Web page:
Few things resonate as strongly and deeply in American consumer culture as the idea of "The Car of Tomorrow." Even NASCAR used that name for its next-generation race chassis. GM has some ownership of the idea. Its vehicles and marketing were part of early-60s, hyper-speed optimism evinced by its 1964 World's Fair exhibit “Futurama”; and before that, with its futuristic Motorama tours, and the designs coming out of Harley Earl's studio.
General Motors' Chevrolet division is bringing the idea around again by partnering with a movie about a scintillating future -- one that borrows visual ideas from a Futurama past. The automaker is touting its next-generation Volt via a partnership with the upcoming Disney future feature, "Tomorrowland."
The campaign, “Tomorrow, Today,” features a new TV spot using the film’s score and setting. The ad is set in a vast, futuristic design studio in the Oz-like city of the film. We see the interior of the studio, where cartoon animations based on scans of concepts from the GM Heritage Center in Sterling Heights, Mich., morph into each other. The final vehicle -- the Volt -- heads out of the studio, down the road, and away from Tomorrowland. Before the culminating shot of the Volt, we see conjurations of vehicles like the Firebird III, which debuted at the 1959 Motorama; the Astro II, and Astro III prototypes.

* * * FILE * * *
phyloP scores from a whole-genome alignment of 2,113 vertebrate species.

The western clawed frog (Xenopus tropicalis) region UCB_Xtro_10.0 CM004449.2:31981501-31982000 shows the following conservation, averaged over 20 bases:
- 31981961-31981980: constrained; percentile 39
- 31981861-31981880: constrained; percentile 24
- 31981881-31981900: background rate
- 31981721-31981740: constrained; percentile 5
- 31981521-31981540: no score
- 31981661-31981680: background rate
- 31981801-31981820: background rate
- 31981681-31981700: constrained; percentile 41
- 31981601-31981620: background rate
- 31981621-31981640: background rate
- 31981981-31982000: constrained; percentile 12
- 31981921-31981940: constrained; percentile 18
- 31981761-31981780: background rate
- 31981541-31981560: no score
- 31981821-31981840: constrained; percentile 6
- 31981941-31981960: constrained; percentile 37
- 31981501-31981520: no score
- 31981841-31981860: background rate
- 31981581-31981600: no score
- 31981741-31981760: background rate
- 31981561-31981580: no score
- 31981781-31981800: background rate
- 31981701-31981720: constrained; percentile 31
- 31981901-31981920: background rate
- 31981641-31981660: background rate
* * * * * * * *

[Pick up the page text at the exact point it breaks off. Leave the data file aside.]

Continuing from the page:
Chevrolet says that in addition to the broadcast spot, there is digital work tied to the film. The next-gen Chevrolet Volt and EN-V concepts will be on the blue carpet at the premiere in The Downtown Disney District in Anaheim, Calif. on May 9.
Paul Edwards, Chevrolet's VP of marketing, says the effort allows GM to tie the company's past to its present, even if only intrinsically. “The Chevrolet archives are full of innovation in the form of sketches, specs and renderings for 'the car of tomorrow'," he said in a statement. “This animation reveals how the freedom of imagination helps find new roads in the present day as demonstrated in the next-generation Chevrolet Volt — the car of tomorrow, today.”